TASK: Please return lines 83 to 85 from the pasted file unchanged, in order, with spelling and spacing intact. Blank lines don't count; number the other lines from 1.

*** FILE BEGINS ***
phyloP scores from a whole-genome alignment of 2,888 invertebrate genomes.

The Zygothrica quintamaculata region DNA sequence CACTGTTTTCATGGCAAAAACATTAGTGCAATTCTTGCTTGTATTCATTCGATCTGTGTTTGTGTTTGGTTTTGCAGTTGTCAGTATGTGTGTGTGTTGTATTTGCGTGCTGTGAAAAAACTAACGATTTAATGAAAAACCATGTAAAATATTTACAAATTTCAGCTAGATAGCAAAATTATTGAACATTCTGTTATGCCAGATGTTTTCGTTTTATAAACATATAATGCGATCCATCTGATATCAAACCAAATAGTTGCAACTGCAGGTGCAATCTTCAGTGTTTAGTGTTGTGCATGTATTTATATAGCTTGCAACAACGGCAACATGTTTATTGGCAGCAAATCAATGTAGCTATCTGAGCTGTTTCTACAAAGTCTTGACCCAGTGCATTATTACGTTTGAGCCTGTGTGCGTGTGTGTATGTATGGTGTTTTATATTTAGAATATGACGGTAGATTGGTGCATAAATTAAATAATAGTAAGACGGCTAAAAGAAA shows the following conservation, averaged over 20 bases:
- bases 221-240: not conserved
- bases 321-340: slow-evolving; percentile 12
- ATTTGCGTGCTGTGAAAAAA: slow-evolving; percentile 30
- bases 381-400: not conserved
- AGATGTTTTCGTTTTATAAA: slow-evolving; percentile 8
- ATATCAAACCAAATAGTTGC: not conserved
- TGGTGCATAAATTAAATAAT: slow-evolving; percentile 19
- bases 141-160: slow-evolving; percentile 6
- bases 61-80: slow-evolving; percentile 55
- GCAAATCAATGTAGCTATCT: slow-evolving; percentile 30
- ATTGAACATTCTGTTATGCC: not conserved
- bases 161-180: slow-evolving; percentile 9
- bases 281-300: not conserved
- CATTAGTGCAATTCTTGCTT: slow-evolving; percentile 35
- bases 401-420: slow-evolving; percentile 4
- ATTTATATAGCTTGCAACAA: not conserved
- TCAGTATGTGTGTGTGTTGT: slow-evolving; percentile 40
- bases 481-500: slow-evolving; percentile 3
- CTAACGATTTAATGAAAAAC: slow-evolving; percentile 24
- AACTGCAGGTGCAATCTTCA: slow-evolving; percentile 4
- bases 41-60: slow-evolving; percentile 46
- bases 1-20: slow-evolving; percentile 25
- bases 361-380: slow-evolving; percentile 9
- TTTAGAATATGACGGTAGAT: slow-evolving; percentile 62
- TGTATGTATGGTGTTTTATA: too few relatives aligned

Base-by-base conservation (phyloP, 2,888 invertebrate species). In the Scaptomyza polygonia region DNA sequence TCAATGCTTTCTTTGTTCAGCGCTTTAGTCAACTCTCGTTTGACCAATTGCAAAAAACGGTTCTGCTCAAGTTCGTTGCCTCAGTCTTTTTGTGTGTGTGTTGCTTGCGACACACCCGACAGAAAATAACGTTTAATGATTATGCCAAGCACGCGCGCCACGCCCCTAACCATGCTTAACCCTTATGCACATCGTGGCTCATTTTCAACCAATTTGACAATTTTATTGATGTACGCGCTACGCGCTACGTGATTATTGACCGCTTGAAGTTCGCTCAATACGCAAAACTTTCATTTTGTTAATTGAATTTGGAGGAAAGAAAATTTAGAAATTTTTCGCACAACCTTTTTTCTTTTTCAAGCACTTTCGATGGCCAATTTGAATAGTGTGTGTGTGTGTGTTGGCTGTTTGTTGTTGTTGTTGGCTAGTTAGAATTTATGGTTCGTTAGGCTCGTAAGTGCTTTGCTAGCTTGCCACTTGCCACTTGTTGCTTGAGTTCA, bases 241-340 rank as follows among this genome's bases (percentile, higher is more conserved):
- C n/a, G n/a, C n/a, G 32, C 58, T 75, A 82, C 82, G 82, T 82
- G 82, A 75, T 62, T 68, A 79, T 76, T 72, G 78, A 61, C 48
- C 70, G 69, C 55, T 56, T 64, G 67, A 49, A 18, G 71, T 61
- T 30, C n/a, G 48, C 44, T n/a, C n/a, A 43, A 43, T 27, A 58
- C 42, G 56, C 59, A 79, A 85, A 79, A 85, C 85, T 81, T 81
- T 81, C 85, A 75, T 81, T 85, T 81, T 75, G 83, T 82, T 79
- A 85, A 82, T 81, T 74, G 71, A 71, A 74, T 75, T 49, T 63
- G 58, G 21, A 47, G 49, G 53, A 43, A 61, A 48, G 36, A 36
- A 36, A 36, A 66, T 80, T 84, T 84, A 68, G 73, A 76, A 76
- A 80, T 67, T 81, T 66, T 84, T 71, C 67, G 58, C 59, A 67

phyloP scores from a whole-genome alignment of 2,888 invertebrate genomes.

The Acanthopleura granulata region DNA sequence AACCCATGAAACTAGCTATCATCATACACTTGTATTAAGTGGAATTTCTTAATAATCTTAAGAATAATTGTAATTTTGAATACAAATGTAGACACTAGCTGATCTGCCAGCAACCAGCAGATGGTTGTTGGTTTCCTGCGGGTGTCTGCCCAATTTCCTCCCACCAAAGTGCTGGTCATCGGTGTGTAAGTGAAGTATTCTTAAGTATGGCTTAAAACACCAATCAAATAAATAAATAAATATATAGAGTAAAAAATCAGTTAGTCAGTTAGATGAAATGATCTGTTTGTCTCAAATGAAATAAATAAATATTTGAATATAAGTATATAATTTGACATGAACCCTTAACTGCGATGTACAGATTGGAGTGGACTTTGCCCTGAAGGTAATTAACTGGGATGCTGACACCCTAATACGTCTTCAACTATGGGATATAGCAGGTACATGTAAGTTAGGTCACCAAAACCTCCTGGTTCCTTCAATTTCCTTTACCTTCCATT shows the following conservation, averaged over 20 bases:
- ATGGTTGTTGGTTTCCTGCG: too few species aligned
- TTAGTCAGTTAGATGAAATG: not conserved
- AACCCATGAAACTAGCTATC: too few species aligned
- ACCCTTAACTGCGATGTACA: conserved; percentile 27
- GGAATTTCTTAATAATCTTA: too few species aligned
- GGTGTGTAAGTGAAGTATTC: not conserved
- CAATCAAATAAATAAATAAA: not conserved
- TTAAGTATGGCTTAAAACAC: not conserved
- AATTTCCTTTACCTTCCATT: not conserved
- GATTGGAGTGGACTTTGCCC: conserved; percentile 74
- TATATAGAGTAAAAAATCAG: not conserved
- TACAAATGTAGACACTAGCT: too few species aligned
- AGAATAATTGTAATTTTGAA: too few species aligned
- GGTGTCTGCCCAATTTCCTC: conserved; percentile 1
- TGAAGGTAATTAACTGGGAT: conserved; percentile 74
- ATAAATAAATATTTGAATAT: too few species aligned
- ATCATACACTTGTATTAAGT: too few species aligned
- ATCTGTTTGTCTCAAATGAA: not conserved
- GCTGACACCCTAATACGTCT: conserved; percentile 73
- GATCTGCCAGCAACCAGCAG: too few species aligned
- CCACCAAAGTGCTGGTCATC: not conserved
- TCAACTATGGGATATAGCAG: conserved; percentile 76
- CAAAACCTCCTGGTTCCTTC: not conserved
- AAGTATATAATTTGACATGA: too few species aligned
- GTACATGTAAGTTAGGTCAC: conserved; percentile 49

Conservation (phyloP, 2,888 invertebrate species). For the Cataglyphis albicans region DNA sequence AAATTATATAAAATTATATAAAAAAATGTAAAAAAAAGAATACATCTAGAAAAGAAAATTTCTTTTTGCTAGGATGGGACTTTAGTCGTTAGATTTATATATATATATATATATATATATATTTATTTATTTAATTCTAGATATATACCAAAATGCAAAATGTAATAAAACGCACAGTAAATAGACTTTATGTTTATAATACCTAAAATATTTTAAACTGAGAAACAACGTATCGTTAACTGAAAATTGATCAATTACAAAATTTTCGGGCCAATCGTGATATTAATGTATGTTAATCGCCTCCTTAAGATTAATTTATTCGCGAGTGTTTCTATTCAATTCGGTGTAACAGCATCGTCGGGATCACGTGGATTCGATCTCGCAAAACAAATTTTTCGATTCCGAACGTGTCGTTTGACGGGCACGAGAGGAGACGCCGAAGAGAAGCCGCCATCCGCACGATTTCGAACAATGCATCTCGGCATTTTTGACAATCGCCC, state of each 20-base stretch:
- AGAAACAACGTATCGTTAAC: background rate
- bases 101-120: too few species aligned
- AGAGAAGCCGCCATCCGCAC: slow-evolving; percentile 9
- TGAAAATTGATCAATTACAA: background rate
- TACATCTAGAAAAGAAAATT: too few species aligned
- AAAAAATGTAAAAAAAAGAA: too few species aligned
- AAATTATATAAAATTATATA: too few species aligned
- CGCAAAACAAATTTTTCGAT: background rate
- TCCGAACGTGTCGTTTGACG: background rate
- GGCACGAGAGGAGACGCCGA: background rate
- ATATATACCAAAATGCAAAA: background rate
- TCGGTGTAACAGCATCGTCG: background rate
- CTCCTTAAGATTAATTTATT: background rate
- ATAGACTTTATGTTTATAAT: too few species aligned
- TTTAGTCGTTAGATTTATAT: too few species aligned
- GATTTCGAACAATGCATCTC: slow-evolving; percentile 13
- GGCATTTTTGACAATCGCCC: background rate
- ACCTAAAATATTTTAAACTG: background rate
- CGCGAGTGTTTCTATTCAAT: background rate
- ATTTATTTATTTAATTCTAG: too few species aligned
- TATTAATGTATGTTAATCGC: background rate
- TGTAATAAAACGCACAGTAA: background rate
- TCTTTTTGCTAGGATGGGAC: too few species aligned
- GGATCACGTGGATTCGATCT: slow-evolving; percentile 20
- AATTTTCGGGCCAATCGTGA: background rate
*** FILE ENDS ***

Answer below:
- GGCATTTTTGACAATCGCCC: background rate
- ACCTAAAATATTTTAAACTG: background rate
- CGCGAGTGTTTCTATTCAAT: background rate